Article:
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  1. For the curious, the floor crosser who was guilty of murder was Colin Thatcher, son of former premier of Saskatchewan Ross Thatcher. Convicted in 1984 for the bludgeon killing of his ex-wife, Colin was sentenced to life and paroled in 2006. Wikipedia does not offer an opinion as to whether he felt remorse either for his former wife’s horrible death or for having crossed the floor.

    1. Colin Thatcher’s father, Ross Thatcher was a CCF Member of Parliament for Moose Jaw. His personal convictions prompted him to leave the party for the Liberals. He later became leader of the Saskatchewan Liberal party and served as premier of Saskatchewan. His government was in power from 1964 to 1971.

      Ross Thatcher is also known as the man who won the the “Mossbank Debate” against then Saskatchewan Premier Tommy Douglas, which was broadcast province wide on radio.

  2. So, where is the loud clamour from the OTRM (“Online Tory Rage Machine”, a phrase our gracious host has coined) for her to resign her seat and face the electorate as a Conservative in the resulting byelection? Anyone? Anyone? [crickets … ].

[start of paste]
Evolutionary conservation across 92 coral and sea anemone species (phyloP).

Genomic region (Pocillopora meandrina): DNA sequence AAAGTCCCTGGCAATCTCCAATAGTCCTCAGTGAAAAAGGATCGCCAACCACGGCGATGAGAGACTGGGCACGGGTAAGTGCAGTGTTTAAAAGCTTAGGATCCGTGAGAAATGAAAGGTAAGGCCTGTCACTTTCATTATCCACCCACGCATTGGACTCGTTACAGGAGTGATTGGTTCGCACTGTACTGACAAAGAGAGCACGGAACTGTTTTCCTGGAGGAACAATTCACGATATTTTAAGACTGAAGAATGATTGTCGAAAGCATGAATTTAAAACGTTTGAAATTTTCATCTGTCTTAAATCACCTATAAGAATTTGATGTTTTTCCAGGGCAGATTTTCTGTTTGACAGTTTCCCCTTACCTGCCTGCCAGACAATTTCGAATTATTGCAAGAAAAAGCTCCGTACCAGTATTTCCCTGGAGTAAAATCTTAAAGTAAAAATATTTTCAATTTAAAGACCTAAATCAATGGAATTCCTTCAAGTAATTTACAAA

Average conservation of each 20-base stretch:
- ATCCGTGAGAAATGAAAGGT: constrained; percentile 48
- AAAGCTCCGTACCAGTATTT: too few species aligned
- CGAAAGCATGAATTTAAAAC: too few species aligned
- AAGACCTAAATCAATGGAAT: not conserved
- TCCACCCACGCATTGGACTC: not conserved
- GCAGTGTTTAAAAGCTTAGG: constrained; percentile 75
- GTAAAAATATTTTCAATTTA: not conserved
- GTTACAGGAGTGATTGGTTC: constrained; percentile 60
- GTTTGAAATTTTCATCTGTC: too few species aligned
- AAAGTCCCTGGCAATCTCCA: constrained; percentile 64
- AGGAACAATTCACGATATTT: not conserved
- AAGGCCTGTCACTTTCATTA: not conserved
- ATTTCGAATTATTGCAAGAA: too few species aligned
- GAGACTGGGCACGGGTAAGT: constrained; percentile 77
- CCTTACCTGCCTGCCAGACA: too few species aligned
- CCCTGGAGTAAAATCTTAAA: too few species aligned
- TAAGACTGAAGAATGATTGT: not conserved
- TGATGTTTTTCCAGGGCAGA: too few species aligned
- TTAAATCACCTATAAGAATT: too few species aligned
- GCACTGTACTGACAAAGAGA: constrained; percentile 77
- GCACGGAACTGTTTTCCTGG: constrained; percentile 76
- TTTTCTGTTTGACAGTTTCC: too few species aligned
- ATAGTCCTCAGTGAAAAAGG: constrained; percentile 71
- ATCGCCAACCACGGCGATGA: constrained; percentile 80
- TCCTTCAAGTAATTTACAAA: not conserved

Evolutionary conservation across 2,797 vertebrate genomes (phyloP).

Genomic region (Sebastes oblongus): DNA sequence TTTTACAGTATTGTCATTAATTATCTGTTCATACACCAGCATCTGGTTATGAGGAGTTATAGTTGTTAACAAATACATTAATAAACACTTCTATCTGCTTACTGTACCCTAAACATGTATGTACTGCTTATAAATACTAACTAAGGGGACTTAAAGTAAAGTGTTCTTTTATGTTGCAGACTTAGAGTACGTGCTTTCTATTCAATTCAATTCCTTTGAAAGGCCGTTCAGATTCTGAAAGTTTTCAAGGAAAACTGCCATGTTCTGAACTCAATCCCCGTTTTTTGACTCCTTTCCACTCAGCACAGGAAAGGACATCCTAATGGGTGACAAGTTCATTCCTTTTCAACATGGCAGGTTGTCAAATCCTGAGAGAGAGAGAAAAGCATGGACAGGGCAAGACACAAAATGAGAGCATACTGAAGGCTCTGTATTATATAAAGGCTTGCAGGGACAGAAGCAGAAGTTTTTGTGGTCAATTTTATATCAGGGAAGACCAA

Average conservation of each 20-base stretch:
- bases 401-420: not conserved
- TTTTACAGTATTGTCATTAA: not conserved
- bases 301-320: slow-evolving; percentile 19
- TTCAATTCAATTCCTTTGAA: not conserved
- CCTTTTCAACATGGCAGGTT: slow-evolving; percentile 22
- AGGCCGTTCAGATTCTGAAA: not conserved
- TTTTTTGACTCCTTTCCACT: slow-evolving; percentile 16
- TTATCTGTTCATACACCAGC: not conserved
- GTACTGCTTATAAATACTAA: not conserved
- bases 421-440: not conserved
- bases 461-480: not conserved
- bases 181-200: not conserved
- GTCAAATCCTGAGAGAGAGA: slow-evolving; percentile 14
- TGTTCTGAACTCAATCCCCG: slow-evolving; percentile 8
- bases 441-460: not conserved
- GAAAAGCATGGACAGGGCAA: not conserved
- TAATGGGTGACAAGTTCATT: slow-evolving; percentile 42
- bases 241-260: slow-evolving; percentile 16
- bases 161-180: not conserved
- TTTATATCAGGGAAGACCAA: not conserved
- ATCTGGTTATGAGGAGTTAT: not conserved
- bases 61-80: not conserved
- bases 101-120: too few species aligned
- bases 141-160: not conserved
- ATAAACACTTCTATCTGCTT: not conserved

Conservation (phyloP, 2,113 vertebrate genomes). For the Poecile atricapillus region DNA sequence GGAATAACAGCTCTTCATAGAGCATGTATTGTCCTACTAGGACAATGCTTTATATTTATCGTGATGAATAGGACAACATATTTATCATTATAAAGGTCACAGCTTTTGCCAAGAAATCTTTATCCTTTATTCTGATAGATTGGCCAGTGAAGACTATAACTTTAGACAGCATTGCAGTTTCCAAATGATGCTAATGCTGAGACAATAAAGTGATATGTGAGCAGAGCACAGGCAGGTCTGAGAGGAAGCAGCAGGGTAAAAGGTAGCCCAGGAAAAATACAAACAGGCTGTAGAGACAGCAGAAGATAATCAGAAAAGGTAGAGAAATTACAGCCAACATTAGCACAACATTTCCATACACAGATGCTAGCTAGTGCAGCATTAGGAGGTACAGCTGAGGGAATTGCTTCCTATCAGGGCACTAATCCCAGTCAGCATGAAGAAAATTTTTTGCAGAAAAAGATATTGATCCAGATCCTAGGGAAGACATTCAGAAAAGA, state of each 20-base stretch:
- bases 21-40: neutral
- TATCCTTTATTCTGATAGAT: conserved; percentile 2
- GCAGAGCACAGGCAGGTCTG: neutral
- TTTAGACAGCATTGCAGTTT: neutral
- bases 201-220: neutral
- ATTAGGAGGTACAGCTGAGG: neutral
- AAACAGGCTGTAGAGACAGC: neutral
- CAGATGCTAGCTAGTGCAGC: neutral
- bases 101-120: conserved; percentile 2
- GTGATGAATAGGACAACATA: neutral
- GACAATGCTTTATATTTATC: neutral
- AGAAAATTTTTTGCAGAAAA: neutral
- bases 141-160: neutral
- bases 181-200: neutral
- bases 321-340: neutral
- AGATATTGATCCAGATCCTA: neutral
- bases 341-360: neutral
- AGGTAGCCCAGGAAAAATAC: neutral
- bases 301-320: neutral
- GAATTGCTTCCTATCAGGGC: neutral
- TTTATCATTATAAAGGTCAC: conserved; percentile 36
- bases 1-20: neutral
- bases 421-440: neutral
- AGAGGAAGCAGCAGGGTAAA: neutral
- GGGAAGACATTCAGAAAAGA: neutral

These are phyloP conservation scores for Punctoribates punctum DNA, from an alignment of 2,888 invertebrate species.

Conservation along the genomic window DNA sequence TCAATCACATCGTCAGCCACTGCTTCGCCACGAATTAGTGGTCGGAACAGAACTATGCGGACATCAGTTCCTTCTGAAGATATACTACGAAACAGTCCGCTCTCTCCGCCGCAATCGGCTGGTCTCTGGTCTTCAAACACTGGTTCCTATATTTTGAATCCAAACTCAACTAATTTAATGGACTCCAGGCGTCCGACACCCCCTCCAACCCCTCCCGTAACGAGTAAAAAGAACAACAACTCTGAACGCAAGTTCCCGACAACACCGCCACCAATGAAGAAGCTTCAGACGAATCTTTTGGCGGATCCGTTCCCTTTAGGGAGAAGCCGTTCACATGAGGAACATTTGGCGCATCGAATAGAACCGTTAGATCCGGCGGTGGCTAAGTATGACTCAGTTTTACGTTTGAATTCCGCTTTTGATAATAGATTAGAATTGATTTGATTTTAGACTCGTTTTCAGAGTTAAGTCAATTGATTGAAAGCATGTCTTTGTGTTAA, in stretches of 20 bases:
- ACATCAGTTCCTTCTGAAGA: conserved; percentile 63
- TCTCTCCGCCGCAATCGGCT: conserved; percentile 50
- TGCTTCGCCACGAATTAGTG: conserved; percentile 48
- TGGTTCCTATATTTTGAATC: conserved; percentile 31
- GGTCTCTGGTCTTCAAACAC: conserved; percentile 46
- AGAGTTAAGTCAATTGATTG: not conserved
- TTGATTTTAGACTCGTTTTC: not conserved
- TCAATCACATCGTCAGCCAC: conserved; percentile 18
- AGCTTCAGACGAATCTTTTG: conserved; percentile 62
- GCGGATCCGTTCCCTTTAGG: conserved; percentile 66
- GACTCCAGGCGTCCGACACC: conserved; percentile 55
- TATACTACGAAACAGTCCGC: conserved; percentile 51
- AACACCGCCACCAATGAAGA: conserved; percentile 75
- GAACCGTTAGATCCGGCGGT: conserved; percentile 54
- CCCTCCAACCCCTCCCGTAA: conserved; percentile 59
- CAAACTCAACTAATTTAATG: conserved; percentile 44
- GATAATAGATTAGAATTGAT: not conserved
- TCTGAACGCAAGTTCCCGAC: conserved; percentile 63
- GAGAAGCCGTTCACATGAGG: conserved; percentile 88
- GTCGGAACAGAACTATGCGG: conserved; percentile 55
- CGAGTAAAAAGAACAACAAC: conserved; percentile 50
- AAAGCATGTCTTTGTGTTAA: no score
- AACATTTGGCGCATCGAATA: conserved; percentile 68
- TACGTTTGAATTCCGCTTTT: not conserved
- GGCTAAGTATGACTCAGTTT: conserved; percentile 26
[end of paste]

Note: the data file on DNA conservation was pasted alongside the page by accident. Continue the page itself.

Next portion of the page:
There have been floor crossers who had a significant role in their new governments, like David Emerson, erstwhile Liberal who crossed the floor to the HarperCons after they were first elected, to become Minister of International Trade, and later Minister of Foreign Affairs. But most fade into obscurity, especially those who fail to be re-elected under their new party banners.

  3. It is a reminder though, with this crossing, that traditionally, the Liberals are good at social democrat talk/promises during election campaigns, and often what is said then, and what they say and do once elected, can be very different, and often very similar to the Conservatives. One example is John Ivison on “How Justin Trudeau is Governing Like Harper. Trudeau’s control of security committee membership belies Liberal promises about respect for parliament.”